NEW YORK -- Xerox CEO Ursula Burns is one of the few women at the top of Corporate America, but she has some good news for others looking to get there.
“A tidal wave is coming,” the first female African American chief executive officer of a Fortune 500 company told a group at the Prism awards luncheon, a fundraiser for New York University's School of Continuing and Professional Studies and Graphic Communications Management and Technology graduate program.
Burns, referring to the large share of women in America’s colleges, argued that executives would be “silly business people” if they didn’t decide to draw on that pool soon. She added that the most successful corporations will be ahead of the curve in hiring women and minorities.
“In some ways we're stuck,” Burns, the event’s honoree, said. “We will get unstuck because there will be a way that we can't stop it from happening.”
Burns’ comments come at a time when the plight of working women has taken on renewed significance. Facebook chief operating officer Sheryl Sandberg’s recent book, Lean In, prompted discussions at water coolers, dinner tables and on television about the best way to boost women in the workplace.
Though Burns said she was optimistic for the future, she bemoaned the current lack of women leaders. Over the last decade, the number of women on corporate boards and in high-level executive positions has largely stagnated.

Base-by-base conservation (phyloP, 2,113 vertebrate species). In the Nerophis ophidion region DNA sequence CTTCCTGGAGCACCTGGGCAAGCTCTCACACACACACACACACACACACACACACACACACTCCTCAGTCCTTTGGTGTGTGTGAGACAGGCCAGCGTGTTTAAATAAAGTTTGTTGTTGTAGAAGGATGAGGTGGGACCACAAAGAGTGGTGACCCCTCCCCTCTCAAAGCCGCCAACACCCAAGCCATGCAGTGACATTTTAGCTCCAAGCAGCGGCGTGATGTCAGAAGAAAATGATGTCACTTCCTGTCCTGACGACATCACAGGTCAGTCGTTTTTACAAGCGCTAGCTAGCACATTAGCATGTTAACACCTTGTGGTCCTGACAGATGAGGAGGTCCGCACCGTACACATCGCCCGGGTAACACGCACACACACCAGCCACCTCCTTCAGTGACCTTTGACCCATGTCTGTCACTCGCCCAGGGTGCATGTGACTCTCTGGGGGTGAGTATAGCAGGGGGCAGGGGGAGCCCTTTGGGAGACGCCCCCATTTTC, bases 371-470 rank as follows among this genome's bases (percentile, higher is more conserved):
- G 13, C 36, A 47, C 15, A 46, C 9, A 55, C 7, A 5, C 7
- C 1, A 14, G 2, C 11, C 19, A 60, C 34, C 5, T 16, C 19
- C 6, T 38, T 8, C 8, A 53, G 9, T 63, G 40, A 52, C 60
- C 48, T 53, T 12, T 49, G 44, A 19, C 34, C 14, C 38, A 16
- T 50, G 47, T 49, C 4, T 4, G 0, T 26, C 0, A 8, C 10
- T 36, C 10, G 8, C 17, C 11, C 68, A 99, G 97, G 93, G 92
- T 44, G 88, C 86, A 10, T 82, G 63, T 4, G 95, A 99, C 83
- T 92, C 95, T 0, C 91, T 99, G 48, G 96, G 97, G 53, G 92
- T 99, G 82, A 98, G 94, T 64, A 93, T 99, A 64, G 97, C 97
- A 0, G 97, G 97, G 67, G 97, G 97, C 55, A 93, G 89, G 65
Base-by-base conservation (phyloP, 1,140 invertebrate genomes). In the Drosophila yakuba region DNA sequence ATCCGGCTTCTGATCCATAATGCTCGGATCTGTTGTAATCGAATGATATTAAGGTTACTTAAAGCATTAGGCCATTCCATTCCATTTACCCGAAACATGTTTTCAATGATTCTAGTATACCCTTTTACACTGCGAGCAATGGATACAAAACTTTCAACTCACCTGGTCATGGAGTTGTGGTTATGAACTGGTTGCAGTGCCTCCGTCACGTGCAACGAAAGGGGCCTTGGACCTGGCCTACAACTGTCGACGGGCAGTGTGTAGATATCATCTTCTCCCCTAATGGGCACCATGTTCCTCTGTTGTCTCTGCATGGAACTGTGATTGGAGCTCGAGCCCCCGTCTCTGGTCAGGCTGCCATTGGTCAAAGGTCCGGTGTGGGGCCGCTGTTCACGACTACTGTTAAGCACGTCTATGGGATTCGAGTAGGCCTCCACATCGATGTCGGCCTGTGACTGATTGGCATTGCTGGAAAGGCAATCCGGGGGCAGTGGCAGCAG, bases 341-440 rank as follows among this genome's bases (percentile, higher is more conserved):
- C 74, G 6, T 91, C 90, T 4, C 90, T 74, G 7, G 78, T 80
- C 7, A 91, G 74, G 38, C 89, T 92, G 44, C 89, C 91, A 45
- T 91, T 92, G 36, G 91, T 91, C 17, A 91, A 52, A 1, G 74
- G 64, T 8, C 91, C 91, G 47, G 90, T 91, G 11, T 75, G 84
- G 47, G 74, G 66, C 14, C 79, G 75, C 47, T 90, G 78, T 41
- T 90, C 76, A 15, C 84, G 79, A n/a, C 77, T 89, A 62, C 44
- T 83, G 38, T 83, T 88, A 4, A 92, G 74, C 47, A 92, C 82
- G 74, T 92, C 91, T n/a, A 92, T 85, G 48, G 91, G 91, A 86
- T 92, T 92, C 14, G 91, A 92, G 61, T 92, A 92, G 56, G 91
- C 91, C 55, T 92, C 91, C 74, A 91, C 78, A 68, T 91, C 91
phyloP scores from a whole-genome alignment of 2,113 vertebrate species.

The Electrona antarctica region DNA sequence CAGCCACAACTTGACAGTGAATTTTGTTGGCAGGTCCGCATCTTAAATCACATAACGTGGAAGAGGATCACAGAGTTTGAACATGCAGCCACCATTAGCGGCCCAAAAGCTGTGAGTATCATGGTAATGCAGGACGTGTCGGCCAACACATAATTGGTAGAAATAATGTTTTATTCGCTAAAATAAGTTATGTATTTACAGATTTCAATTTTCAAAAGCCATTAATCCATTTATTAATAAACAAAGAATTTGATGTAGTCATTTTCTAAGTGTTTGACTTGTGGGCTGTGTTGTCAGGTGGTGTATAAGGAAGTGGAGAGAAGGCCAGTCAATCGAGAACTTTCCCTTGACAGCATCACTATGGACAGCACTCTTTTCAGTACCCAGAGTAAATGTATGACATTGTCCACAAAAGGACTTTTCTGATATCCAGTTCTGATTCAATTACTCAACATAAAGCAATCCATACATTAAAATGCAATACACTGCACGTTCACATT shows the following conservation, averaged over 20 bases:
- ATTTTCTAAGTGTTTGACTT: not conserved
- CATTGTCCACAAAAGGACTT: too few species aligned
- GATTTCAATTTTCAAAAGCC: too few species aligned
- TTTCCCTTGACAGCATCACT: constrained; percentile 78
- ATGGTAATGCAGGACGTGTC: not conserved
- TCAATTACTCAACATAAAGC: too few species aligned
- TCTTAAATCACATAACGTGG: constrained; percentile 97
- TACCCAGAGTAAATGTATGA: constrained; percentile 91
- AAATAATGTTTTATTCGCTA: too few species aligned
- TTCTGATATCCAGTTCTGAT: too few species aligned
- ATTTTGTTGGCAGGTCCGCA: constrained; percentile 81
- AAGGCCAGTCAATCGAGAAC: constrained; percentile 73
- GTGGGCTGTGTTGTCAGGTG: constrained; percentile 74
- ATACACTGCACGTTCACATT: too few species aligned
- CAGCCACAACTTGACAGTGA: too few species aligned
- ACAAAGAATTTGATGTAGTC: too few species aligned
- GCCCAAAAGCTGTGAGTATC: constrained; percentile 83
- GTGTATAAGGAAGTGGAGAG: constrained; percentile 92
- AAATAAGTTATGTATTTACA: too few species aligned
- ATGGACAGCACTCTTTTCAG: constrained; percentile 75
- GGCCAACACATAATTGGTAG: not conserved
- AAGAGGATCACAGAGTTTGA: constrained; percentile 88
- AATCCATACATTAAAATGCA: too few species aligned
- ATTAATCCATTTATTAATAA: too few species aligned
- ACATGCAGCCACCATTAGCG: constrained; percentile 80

“Basically there's been no progress,” Burns said.
Indeed, Burns is just one of 21 women, who hold the title of an S&P 500 CEO. That's just 4 percent. In addition, more than one-third of public companies had no woman senior officers last year, according to a survey from Catalyst, an organization aimed at expanding business opportunities for women.
Women workers at all levels face barriers to advancement when it comes to pay and promotions. Working women make just 80 percent of what their male counterparts earn and tend to be clustered in sectors that pay less than those dominated by men.
Burns, who said she and Sandberg “go way back,” had her own advice for women trying to advance their careers: Be the best at what you do and work hard -- two steps she said young people often try to skip on their climb to the top.
“They think you can get to this end just participating nine to five,” Burns said.
And finally, the 33-year Xerox veteran advised ambitious young women to work somewhere they’re passionate about.
Those tidbits were a bit different from another gem Burns offered (albeit in jest) at a conference earlier this year.
“So the secret is to marry someone 20 years older,” she told the audience in March.